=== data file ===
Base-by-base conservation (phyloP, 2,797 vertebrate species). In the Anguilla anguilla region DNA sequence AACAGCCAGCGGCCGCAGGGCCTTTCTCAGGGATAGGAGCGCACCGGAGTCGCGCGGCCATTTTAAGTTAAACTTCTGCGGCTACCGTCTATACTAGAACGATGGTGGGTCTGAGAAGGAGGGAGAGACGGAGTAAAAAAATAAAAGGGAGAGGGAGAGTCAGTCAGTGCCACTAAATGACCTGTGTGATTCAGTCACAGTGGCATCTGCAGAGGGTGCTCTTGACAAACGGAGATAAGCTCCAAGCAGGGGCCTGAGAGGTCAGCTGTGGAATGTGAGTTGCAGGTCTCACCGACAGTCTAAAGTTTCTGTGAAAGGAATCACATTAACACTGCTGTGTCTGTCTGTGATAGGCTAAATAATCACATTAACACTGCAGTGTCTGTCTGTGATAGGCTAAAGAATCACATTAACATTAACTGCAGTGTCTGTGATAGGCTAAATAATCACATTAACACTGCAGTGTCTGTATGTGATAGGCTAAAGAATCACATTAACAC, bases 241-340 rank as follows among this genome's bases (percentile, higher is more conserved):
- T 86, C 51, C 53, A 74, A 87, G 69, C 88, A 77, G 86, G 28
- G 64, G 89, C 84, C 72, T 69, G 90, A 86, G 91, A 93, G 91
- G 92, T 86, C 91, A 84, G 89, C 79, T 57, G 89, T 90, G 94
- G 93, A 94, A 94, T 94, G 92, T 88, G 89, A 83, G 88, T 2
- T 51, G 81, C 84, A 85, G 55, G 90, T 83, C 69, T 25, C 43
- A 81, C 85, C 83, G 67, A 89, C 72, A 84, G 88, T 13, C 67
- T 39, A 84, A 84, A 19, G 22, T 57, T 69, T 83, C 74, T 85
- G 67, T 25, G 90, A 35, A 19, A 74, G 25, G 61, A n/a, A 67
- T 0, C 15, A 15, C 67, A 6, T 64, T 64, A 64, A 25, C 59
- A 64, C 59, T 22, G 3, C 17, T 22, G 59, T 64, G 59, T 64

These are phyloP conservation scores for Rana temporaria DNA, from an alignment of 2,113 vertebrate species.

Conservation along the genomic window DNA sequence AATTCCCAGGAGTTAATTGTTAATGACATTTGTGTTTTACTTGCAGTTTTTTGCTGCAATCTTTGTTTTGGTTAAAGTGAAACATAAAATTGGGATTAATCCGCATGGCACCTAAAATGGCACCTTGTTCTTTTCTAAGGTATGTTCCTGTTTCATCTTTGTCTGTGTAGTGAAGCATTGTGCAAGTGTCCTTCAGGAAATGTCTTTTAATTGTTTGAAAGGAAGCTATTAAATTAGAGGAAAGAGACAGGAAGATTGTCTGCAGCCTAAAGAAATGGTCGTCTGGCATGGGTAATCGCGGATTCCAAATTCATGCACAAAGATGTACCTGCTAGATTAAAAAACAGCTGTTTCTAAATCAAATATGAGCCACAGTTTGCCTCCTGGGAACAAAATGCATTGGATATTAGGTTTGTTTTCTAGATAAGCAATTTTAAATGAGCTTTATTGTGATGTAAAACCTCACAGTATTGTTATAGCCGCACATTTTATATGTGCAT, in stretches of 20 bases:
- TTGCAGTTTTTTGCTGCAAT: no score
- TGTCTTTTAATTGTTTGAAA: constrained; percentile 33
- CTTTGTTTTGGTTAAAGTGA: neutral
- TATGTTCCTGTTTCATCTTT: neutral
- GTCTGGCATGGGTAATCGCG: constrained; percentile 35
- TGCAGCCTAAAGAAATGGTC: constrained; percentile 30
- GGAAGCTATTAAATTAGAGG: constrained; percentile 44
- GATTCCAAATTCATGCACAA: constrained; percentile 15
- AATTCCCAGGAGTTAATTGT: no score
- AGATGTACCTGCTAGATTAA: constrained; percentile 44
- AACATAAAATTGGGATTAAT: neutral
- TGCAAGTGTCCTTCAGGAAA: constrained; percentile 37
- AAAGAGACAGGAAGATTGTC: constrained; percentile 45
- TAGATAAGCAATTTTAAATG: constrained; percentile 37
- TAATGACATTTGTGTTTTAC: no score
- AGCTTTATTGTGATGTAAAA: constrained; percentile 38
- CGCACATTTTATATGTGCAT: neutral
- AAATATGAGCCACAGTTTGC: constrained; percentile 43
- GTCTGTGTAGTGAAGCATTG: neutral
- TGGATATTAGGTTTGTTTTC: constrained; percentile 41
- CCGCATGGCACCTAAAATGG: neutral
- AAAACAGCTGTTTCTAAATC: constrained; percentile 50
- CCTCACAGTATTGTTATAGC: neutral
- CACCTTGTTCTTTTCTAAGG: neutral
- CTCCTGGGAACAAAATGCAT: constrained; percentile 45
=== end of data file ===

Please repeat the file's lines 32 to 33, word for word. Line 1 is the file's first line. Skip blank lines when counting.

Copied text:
- GTCTGTGTAGTGAAGCATTG: neutral
- TGGATATTAGGTTTGTTTTC: constrained; percentile 41